So, I know you’re all wondering. What about that Leo letter?

Turns out an applicant to that law school had worked as an assistant for Leo, so the LOR was legit! But if the applicant hadn’t worked for Leo, this letter would have gone down in that law school’s history as the LOR penned by the most famous person that didn’t actually do any good.

So, word to the wise: unless the person knows you and your work well, do not ask that person, no matter how famous they are, for a letter of recommendation. Unless you actually worked closely with Leo, and he really knows your work performance and skills, better to stick with your supervisors, professors, and TAs.

Photo credit: Siebbi

Top Ten Mistakes That Law School Applicants Make: #3

map-colorfulThis post continues our 10-part series of posts on the Top Ten Mistakes That Law School Applicants Make.

The #3 Top Ten Mistake That Law School Applicants Make every year is…
THEY DON’T FOLLOW DIRECTIONS.

For example, many applicants think that optional essays are optional.

They are only “optional,” if you do not want to get into that school!

Follow the directions.

If you can reasonably answer the optional essay prompt, you should.

For example, Penn Law has several optional essay prompts. They indicate that “you may answer more than one essay topic if you so choose.” Thus, if there are two essay topics that make sense for you to answer, you should do that. If there are three that make sense for you to answer, go ahead.

You may be thinking, three essays? That seems like an awful lot.

It does. But when you read the prompts, it may not seem so far fetched.

For some applicants, it’s reasonable for them to write an essay for Penn Law’s diversity prompt, for their “Why Penn Law?” prompt, and for the prompt that allows you to explain an academic record or test score that doesn’t reflect their ability to succeed in law school.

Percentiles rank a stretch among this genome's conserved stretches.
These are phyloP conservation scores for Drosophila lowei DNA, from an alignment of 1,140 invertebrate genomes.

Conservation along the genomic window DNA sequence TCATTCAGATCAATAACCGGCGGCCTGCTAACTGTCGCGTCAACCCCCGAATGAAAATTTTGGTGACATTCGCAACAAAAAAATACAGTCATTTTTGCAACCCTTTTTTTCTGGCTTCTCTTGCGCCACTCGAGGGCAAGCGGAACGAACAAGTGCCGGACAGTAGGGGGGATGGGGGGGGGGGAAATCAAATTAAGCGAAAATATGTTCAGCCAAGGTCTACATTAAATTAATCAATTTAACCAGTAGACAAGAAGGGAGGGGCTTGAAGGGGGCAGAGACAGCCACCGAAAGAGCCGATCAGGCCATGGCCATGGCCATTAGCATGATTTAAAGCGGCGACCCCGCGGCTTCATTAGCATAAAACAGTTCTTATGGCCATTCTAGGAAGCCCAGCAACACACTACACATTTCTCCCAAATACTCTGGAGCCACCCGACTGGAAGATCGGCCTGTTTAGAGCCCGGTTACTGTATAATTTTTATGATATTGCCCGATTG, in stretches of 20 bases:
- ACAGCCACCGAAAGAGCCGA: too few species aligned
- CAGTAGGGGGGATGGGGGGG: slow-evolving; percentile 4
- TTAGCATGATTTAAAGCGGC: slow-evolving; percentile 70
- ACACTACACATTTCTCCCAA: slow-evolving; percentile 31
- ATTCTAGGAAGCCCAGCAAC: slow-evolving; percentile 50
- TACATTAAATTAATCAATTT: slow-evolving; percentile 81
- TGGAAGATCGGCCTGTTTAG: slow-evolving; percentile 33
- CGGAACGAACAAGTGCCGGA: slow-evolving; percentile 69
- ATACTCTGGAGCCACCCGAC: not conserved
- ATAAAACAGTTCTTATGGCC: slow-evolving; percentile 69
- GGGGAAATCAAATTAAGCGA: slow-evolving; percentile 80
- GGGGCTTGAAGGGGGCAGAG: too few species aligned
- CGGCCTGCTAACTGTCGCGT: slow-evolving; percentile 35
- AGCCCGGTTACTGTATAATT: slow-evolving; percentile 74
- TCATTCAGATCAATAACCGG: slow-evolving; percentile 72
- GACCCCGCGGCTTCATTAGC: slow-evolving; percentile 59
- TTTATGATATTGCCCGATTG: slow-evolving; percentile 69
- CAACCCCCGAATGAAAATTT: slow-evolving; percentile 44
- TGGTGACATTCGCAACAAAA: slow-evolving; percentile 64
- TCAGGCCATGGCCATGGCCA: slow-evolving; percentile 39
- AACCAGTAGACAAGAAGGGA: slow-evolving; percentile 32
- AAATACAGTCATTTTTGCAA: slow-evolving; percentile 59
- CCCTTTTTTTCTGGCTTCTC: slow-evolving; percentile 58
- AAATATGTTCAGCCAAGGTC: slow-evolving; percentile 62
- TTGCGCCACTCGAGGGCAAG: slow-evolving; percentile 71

That’s three optional essays right there. Not unusual for many of the students I’ve worked with.

I’ll describe another scenario that happens a lot.

Many law schools want you to attach a resume with your application and they also want you to detail your jobs, internships, and extracurriculars within the application.

Seems redundant?

It is. But the reason so many schools do this is because so many applicants write vague and brief resumes.

Don’t do that. Write a detailed, thorough resume and then cut and paste from your resume into the boxes or spaces indicated on the application.

Follow the directions. Give the law schools what they want.

If you’re not sure about something on the application, contact the law school’s admissions office. Find out what they want before you skip a step and possibly jeopardize your application.

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Top Ten Mistakes That Law School Applicants Make: #4

CVThis post continues our 10-part series of posts on the Top Ten Mistakes That Law School Applicants Make.

The #4 Top Ten Mistake That Law School Applicants Make every year is…
THEY TURN IN A VAGUE AND BRIEF RESUME.

Your resume does not have to fit on one page.

I repeat.

Your resume does NOT have to fit on one page.

Two full pages is just fine.

In my 12+ years of prelaw advising, almost all of my students have created a two-page resume after realizing that they could. Some had three-page resumes. Very few had one-page resumes. In fact, I can count on one hand the number of students I’ve worked with that had a well-written resume that was only one page.

Why do most people have a two-page resume?

Because they took the time to detail their current and past work experiences and extracurricular activities. They also took the time to format their resume with a minimum of 1/2-inch-margins all round and at least 11-point font.

Detail all jobs, internships, research positions, and extracurriculars after high school graduation. Get specific. Make sure to include the number of hours worked per week at each position. Law school officers really like to have this information.

Take the time to write a resume for law school as if you’re writing a resume for your dream job. Put in the effort and law schools will notice.

For more detailed tips and step-by-step advice, check out my book, The No B.S. Guide to the Law School Resume.

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Top Ten Mistakes That Law School Applicants Make: #5

typewriter-turquoiseThis post continues our 10-part series of posts on the Top Ten Mistakes That Law School Applicants Make.

The #5 Top Ten Mistake That Law School Applicants Make every year is…
THEY DON’T TAILOR THEIR ESSAYS TO THEIR SCHOOLS’ PROMPTS.

Do they want 12 point font?

Do they want only two pages?

Do they want to know why you want to attend their law school, in addition to hearing your story?

Whatever the law school wants, give it to them.

Follow the directions.

I know it sounds simple but you’d be surprised how many times I’ve reviewed personal statements and supplemental/optional essays that did not match what the law school indicated in their essay prompts.

Read and follow the directions on the application. If the directions don’t make sense, contact the admissions office at the law school. Better to know for sure than to guess.